Now in the Western there are a lot of reasons for not making your protagonist a lawman, most of them having to do with not getting your lone hero who’s supposed to embody a principle of individual freedom tangled up with the wussy restrictions of law and the community. It’s the same problem Dirty Harry has—how can you be an aggressive, kick-butt kind of guy while drawing a government paycheck? Like a lot of these movies, My Darling Clementine tries to short-circuit the problem by making the hero reluctant: he has to save the community as a byproduct of his own personal motivations that have really nothing to do with the community.

            But in My Darling Clementine, this short-circuit gets short-circuited itself by Ford’s fundamental sympathy with the communalist task, and by his glowing idealism at the spectacle of the birth of American society in the wilderness. So Wyatt is finally much more convincing as somebody who civilizes, and gets civilized, than he is as the avenger of a private wrong. Even facing off with the Clantons, he obeys the requirements of ritual, and offers them, as he says, “the chance to submit to proper authority.” And at the end, even though he has to ride out into the wilderness again after saving the town like almost every Western hero, he is promising to come back and maybe marry the schoolteacher. The movie kind of wants to have it both ways—for the hero to be a loner and a joiner—and that confusion can be found stretched through the movie in ways that aren’t very much like the usual ways Hollywood movies deal with their internal contradictions.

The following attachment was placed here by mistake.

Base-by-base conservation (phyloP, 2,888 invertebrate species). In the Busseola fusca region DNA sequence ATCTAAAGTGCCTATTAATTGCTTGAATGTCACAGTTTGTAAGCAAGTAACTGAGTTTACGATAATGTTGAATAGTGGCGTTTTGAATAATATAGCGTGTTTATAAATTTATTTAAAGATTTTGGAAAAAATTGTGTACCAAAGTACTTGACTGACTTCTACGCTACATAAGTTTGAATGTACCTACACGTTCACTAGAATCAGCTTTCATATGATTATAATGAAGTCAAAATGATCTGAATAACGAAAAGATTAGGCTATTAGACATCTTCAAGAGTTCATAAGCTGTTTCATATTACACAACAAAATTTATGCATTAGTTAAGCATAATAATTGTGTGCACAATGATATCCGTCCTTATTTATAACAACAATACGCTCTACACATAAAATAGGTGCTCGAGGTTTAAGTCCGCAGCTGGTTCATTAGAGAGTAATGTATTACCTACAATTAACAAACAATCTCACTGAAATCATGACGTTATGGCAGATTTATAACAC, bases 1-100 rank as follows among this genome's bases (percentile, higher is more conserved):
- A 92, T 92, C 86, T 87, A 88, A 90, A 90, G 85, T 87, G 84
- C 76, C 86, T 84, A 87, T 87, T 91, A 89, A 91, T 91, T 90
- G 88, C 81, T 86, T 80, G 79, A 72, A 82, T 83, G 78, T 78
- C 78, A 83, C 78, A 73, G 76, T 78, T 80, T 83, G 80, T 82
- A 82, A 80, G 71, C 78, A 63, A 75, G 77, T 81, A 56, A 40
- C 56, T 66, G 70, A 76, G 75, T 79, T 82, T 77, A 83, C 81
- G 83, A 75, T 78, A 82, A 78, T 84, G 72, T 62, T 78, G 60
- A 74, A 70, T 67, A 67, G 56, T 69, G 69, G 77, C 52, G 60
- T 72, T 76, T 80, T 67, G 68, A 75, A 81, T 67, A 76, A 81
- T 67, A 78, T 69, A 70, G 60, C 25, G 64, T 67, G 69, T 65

But at the end I have to come back to what’s good and in fact great about My Darling Clementine. It’s true that with Ford you have to put up with the flaws to get the gold; but, in this film as much as in any of Ford’s films, the expressive power of his cinema is rare and precious.